Downton Abbey: 8 Ways to Make It Awesome Again for Season Three

Let me first start this exercise in constructive criticism of PBS’s Masterpiece Classic import, Downton Abbey, by clarifying that I would rather watch a flawed season of Downton over more than just about 80% of anything else that’s on television right now. Heaven forbid anyone think I’m just being a hater with this story, when in truth I’m just a great big Grantham family tree sycophant. 


I fell in love with Downton way back in 2011 when it was not yet a cultural blip on the watercooler radar and I was giddy to watch Season Two unfold this year. I didn’t even cheat and download the season early from the UK so I could wallow in its HD beauty and support civilized public television like I imagine The Right Honourable Violet Crawley, Countess of Grantham, would demand of me.

But all that love aside, Downton, and particularly you, the writer of the series, Mr. Julian Fellowes, took my beloved show and characters down some pretty wonky paths in Season Two.  What was up with all that soapy nonsense you lathered all over the Crawleys for two-thirds of the season?  If you ask me, Season One had plenty of drama and intrigue exploring the social constraints of the time realistically and organically within the halls of the Grantham estate. Yet in Season Two, subtlety felt like it went out the window in favor of what can only be described at times as a cheap, melodramatic potboiler. (Pardon my, affontery, gentle readers.) Beloved characters we’ve come to know suddenly turned into weird versions of themselves, the drama that could have been wrung out of WWI was instead relegated to a bothersome event that disrupted the house’s schedule, dire maladies suddenly disappeared or returned to knock inconvenient characters into the grave, and don’t get me started on that crazy-eyed “cousin” Patrick nonsense.

And then out of the murk came the Season Two Christmas special, which was like a miraculous return to form, where the characters were acting like they should again and the melodrama took a backseat to real character moments that were touching, human, and honest again. Downton Abbey ended its second season on a high note and in that spirit I thought I’d pass along a few Dowager Countess-esque pursed lip “suggestions” to Mr. Fellowes as he writes the soon to be in production Season Three.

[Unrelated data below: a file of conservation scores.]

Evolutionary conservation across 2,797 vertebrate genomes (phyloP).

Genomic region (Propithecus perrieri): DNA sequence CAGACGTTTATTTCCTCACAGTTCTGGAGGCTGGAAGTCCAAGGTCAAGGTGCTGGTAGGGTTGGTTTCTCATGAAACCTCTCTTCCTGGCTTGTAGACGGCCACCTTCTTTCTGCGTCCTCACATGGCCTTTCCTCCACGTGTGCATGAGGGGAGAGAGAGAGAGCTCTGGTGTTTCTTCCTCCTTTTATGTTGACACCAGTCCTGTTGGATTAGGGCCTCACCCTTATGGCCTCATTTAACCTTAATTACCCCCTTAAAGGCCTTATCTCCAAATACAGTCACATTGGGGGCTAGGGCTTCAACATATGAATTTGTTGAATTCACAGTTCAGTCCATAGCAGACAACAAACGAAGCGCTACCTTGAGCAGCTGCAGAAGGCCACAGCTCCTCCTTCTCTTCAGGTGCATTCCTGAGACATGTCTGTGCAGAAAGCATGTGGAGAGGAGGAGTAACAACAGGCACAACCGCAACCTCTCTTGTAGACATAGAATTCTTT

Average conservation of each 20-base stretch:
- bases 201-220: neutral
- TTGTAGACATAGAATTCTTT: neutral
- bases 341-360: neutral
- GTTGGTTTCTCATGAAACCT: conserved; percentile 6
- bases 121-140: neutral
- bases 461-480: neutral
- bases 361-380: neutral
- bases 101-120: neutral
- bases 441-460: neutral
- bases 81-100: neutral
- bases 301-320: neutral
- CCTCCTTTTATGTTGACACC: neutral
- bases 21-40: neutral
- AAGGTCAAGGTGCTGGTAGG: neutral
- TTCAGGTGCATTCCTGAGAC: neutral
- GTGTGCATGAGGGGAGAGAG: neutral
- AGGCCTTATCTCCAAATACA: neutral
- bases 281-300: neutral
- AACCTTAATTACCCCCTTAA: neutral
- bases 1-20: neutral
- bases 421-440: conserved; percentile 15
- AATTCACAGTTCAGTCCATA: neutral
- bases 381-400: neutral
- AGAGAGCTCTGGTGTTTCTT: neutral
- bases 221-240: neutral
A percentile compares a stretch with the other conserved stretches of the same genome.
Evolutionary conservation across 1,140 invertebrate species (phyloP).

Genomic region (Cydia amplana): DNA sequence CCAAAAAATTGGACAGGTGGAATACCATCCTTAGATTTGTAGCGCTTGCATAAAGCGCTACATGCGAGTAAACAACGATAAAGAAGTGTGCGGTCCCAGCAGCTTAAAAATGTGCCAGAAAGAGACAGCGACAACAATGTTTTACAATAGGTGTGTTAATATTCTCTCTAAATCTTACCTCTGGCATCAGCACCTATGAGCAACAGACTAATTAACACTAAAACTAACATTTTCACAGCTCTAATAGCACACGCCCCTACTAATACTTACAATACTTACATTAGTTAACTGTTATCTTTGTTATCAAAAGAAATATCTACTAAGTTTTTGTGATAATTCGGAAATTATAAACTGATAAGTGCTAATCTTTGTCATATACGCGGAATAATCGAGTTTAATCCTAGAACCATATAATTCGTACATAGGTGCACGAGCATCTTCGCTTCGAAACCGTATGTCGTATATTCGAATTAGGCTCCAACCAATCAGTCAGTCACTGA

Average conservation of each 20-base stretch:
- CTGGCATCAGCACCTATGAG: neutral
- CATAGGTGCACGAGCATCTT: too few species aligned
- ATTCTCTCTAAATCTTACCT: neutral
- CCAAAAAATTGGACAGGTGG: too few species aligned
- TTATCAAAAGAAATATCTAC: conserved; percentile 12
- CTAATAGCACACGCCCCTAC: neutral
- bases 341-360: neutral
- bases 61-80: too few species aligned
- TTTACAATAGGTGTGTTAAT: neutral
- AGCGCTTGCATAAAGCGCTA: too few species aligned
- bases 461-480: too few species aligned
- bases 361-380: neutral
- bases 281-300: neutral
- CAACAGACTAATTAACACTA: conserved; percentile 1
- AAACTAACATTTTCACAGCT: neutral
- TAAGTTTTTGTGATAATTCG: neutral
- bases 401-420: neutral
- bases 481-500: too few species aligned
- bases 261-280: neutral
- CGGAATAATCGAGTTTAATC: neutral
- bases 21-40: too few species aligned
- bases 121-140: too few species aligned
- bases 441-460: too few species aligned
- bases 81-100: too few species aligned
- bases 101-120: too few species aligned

Don’t Mess with Robert and Cora Crawley’s Marriage Again

One of the most endearing aspects of Season One was seeing the truly loving relationship between the American Cora, who wasn’t a beloved insider, and her British husband, Robert. They had a real love that helped the wealthy family come off as incredibly relatable and sympathetic within the class system that by all rights should have made them insufferable. Sure marriages can have their issues -- especially in this kind of drama -- but did you really have to turn Robert into a random horn dog that goes after the single mother housemaid?

I’m not naïve. I know the men of aristocratic households slept with the help all the time, but Robert’s infatuation came out of nowhere and in order to sell it, you suddenly had to turn Cora into a shrew. You didn’t even have Robert holding a vigil at Cora’s Spanish Flu almost-death bed. You put O’Brien there! I despised that the Crowleys were one step away from hating one another just so Jane could come off as sympathetic.  That whole storyline earned five Dowager Countess “Harumphs!" However, you redeemed Robert and Cora in the Christmas Special and they should remain devoted from now on, thank you very much!

No More Miraculous Cures

It was a cop out to suddenly have Matthew’s war injury become a “spinal bruise” and we all know it. For heaven’s sake, the man doesn’t even limp now! You could have easily given Matthew a war injury that demoralized him or made him fight to regain feeling or control of a limb or appendage without going all in with an injury that goes just goes poof in the end.  It felt like that storyline was just a waste of time, and even poor, sweet Lavinia can’t argue against that.

Don’t Crap Out on the Bates Murder Sentence